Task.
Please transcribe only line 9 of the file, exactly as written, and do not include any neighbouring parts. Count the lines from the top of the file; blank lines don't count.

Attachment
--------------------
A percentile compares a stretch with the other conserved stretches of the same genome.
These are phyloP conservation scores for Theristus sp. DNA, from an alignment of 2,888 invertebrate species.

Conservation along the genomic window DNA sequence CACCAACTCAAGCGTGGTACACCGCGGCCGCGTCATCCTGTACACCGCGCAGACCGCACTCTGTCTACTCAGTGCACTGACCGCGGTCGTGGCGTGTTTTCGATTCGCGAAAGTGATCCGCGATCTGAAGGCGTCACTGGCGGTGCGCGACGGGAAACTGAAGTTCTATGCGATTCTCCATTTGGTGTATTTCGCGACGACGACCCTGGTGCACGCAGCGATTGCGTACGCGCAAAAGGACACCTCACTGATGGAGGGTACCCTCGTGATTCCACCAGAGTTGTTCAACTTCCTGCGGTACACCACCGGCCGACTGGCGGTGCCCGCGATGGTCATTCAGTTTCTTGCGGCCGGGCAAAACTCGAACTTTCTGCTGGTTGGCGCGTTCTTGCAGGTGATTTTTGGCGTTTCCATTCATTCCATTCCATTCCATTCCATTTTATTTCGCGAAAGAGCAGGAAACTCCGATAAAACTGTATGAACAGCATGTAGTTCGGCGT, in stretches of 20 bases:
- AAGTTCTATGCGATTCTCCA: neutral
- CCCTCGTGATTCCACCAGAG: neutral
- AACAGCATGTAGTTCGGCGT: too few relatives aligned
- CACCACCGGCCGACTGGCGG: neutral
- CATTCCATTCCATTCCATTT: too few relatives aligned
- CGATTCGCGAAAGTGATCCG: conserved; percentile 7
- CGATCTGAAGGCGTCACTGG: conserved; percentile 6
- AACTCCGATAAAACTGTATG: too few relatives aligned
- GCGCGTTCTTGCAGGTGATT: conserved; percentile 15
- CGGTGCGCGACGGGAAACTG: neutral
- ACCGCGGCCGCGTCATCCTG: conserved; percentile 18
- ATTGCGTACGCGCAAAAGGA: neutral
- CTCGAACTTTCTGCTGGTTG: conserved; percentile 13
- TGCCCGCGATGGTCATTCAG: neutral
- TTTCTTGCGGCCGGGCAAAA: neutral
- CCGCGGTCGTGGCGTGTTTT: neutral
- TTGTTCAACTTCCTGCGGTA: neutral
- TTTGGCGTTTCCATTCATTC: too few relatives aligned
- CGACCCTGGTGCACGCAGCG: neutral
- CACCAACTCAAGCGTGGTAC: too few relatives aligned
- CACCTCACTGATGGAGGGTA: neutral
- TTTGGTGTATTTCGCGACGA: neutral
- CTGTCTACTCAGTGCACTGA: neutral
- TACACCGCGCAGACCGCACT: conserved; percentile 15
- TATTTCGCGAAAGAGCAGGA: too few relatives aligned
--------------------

- CGATTCGCGAAAGTGATCCG: conserved; percentile 7